Will the human body ever become cliché ? For thousands of years it has served western—and most non-western art—very well. In fact, except when specifically proscribed, it has been the centerpiece of our visual world (even during the brief interlude of abstraction’s orthodoxy, when critics rather than clerics banned the figure, artists like Pollock and de Kooning couldn’t help returning to it). It may be our innate narcissism, but we can’t seem to leave the human body alone, continually finding new ways to reference and revere it, and this month in Ogden, Scott Patria has assembled three complementary artists who do just that, engaging the body as medium and metaphor.
Most notable is Jordan Eagles, a New York-based artist who uses blood to create glowing abstract works. Sure, it’s a gimmick—one appropriate for Halloween and the Day of the Dead (which fell on the exhibition’s opening night). But the work also resonates with metaphorical associations, and a magnetic visual appeal. The blood (from animals, not the artist himself) is mixed with copper and captured in clear resin so that blacks, scarlets and ambers reflect out and shine within, making the works resemble glass art as much as paintings. The works point to the infinities, both of the macro—you’ll catch yourself thinking of fiery nebulae in deep space—and the micro—the cellular division apparent to the naked eye in some of these pieces continues at a microscope cellular level.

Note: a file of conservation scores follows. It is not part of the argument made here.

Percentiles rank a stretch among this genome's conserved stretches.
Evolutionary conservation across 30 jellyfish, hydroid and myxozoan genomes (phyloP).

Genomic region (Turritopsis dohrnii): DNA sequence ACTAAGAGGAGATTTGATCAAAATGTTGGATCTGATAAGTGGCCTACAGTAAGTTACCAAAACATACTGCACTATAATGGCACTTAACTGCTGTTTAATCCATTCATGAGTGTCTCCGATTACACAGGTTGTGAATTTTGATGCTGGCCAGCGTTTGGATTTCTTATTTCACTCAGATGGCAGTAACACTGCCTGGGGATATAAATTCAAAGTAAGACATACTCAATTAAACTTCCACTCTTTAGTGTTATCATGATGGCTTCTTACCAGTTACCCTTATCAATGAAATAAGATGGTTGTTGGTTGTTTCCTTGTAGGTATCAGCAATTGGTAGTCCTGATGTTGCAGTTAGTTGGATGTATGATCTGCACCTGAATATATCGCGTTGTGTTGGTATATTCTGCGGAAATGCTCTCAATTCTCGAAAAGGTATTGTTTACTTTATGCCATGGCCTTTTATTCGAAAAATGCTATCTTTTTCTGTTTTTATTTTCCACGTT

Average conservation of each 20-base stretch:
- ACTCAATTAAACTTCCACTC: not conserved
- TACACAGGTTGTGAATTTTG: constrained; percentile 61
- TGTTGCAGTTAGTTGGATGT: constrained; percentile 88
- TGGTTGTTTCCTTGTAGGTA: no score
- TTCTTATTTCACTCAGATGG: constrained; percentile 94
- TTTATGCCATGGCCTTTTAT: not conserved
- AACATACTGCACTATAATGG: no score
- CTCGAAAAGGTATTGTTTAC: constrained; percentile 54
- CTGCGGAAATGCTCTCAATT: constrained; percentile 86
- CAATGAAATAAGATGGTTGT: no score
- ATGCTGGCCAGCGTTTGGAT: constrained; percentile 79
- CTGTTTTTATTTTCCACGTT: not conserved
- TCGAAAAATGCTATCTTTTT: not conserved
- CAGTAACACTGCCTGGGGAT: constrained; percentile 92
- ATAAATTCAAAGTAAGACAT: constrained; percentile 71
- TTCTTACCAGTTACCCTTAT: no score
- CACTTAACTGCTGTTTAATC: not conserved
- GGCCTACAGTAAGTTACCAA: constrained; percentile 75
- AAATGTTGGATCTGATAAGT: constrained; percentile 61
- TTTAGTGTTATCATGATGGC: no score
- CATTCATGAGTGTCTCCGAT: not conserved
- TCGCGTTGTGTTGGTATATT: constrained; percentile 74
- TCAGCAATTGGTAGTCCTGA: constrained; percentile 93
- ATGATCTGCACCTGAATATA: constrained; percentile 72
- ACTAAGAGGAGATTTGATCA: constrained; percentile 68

While Jeff Wallin’s work actually is glass art, these fused sheets of kiln formed glass call to mind delicately layered paper collages and traditional figure studies. The artist works directly with glass powders on a glass sheet, and the final results are full of wonderful colors and textures (including instances of cellular division that in this context seem to reference Eagles’ work) with melancholy portraits and figures rendered in what ends up looking like translucent sheets of charcoal on paper.
Finlay, adorning the gallery’s floor space is the work of sculptor Emil Alzamora. Two related pieces, covered in iron oxide, are executed to look like sarcophagi, arms welded to the torso and legs and feet forming one solid swoop. “Shell” is covered in stiff, overlapping layers, creating a fortress-like, protective shell, while “Core” looks like the revealed body within the sarcophagus, with a haunting void where the face should be. A third work, a mass of rotund forms being squeezed out of each other, is markedly different from the linear quality of the other two, but is no less corporeal. Alzamora calls it the “Venus of Venus” and it’s his exaggerated homage to the “Venus of Willendorf,” a 25,000 year-old sculpture that reminds us of just how much this art thing is in our blood.
Corpo/Ethereal, featuring work by Jordan Eagles, Emil Alzamora, and Jeff Wallin, is at Ogden’s WHITESPACE through December 30.
The founder of Artists of Utah and editor of its online magazine, 15 Bytes, Shawn Rossiter has undergraduate degrees in English, French and Italian Literature and studied Comparative Literature in graduate school before pursuing a career in art.